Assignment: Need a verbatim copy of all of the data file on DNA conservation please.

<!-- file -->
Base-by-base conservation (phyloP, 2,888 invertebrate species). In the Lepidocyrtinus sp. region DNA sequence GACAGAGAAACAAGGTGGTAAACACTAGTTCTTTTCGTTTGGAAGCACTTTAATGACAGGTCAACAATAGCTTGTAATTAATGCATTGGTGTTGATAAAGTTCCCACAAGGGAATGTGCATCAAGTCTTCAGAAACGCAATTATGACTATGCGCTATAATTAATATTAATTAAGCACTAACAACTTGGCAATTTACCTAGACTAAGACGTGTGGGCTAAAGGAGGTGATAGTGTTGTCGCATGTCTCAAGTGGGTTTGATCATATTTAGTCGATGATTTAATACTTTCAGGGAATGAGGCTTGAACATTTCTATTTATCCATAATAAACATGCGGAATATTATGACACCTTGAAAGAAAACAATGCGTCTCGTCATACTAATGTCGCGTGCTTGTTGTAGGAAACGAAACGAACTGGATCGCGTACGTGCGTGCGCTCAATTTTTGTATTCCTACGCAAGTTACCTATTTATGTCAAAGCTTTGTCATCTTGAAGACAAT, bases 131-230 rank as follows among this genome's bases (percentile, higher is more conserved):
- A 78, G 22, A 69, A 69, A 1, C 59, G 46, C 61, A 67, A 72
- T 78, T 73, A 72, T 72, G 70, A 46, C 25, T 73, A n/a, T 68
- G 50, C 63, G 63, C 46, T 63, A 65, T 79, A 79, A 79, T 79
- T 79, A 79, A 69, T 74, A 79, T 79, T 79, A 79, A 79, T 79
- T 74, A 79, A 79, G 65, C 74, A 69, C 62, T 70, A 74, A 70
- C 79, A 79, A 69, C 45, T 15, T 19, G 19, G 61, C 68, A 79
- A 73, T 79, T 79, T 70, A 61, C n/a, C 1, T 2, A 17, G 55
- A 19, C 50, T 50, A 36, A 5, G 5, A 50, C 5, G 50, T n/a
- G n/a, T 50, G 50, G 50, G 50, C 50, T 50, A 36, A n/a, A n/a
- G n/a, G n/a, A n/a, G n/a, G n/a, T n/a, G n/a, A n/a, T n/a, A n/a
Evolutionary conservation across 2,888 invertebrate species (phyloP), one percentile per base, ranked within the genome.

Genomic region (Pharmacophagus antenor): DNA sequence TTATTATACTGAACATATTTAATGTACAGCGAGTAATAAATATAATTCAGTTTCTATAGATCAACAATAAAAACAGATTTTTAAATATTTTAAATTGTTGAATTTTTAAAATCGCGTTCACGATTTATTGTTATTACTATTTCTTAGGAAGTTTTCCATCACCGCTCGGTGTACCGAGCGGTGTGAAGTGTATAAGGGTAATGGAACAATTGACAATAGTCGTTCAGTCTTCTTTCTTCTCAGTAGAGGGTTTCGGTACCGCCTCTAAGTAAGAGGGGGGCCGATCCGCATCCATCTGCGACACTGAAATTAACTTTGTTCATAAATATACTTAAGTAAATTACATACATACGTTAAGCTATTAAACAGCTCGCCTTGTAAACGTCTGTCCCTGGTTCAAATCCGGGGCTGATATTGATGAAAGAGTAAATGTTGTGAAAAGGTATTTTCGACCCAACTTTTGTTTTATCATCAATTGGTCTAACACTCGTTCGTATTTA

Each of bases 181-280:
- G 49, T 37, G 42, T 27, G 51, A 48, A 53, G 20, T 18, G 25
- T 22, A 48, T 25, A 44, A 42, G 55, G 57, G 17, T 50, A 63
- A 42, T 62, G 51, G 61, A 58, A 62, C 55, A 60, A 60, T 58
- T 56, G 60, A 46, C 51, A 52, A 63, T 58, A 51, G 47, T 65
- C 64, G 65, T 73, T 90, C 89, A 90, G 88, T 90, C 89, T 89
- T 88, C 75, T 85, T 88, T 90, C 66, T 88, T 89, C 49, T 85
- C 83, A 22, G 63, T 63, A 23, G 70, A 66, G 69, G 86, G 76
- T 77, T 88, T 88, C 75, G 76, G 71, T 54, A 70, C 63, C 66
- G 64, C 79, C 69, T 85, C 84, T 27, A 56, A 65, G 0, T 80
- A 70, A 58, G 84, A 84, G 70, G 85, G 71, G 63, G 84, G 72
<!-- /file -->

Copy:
Base-by-base conservation (phyloP, 2,888 invertebrate species). In the Lepidocyrtinus sp. region DNA sequence GACAGAGAAACAAGGTGGTAAACACTAGTTCTTTTCGTTTGGAAGCACTTTAATGACAGGTCAACAATAGCTTGTAATTAATGCATTGGTGTTGATAAAGTTCCCACAAGGGAATGTGCATCAAGTCTTCAGAAACGCAATTATGACTATGCGCTATAATTAATATTAATTAAGCACTAACAACTTGGCAATTTACCTAGACTAAGACGTGTGGGCTAAAGGAGGTGATAGTGTTGTCGCATGTCTCAAGTGGGTTTGATCATATTTAGTCGATGATTTAATACTTTCAGGGAATGAGGCTTGAACATTTCTATTTATCCATAATAAACATGCGGAATATTATGACACCTTGAAAGAAAACAATGCGTCTCGTCATACTAATGTCGCGTGCTTGTTGTAGGAAACGAAACGAACTGGATCGCGTACGTGCGTGCGCTCAATTTTTGTATTCCTACGCAAGTTACCTATTTATGTCAAAGCTTTGTCATCTTGAAGACAAT, bases 131-230 rank as follows among this genome's bases (percentile, higher is more conserved):
- A 78, G 22, A 69, A 69, A 1, C 59, G 46, C 61, A 67, A 72
- T 78, T 73, A 72, T 72, G 70, A 46, C 25, T 73, A n/a, T 68
- G 50, C 63, G 63, C 46, T 63, A 65, T 79, A 79, A 79, T 79
- T 79, A 79, A 69, T 74, A 79, T 79, T 79, A 79, A 79, T 79
- T 74, A 79, A 79, G 65, C 74, A 69, C 62, T 70, A 74, A 70
- C 79, A 79, A 69, C 45, T 15, T 19, G 19, G 61, C 68, A 79
- A 73, T 79, T 79, T 70, A 61, C n/a, C 1, T 2, A 17, G 55
- A 19, C 50, T 50, A 36, A 5, G 5, A 50, C 5, G 50, T n/a
- G n/a, T 50, G 50, G 50, G 50, C 50, T 50, A 36, A n/a, A n/a
- G n/a, G n/a, A n/a, G n/a, G n/a, T n/a, G n/a, A n/a, T n/a, A n/a
Evolutionary conservation across 2,888 invertebrate species (phyloP), one percentile per base, ranked within the genome.

Genomic region (Pharmacophagus antenor): DNA sequence TTATTATACTGAACATATTTAATGTACAGCGAGTAATAAATATAATTCAGTTTCTATAGATCAACAATAAAAACAGATTTTTAAATATTTTAAATTGTTGAATTTTTAAAATCGCGTTCACGATTTATTGTTATTACTATTTCTTAGGAAGTTTTCCATCACCGCTCGGTGTACCGAGCGGTGTGAAGTGTATAAGGGTAATGGAACAATTGACAATAGTCGTTCAGTCTTCTTTCTTCTCAGTAGAGGGTTTCGGTACCGCCTCTAAGTAAGAGGGGGGCCGATCCGCATCCATCTGCGACACTGAAATTAACTTTGTTCATAAATATACTTAAGTAAATTACATACATACGTTAAGCTATTAAACAGCTCGCCTTGTAAACGTCTGTCCCTGGTTCAAATCCGGGGCTGATATTGATGAAAGAGTAAATGTTGTGAAAAGGTATTTTCGACCCAACTTTTGTTTTATCATCAATTGGTCTAACACTCGTTCGTATTTA

Each of bases 181-280:
- G 49, T 37, G 42, T 27, G 51, A 48, A 53, G 20, T 18, G 25
- T 22, A 48, T 25, A 44, A 42, G 55, G 57, G 17, T 50, A 63
- A 42, T 62, G 51, G 61, A 58, A 62, C 55, A 60, A 60, T 58
- T 56, G 60, A 46, C 51, A 52, A 63, T 58, A 51, G 47, T 65
- C 64, G 65, T 73, T 90, C 89, A 90, G 88, T 90, C 89, T 89
- T 88, C 75, T 85, T 88, T 90, C 66, T 88, T 89, C 49, T 85
- C 83, A 22, G 63, T 63, A 23, G 70, A 66, G 69, G 86, G 76
- T 77, T 88, T 88, C 75, G 76, G 71, T 54, A 70, C 63, C 66
- G 64, C 79, C 69, T 85, C 84, T 27, A 56, A 65, G 0, T 80
- A 70, A 58, G 84, A 84, G 70, G 85, G 71, G 63, G 84, G 72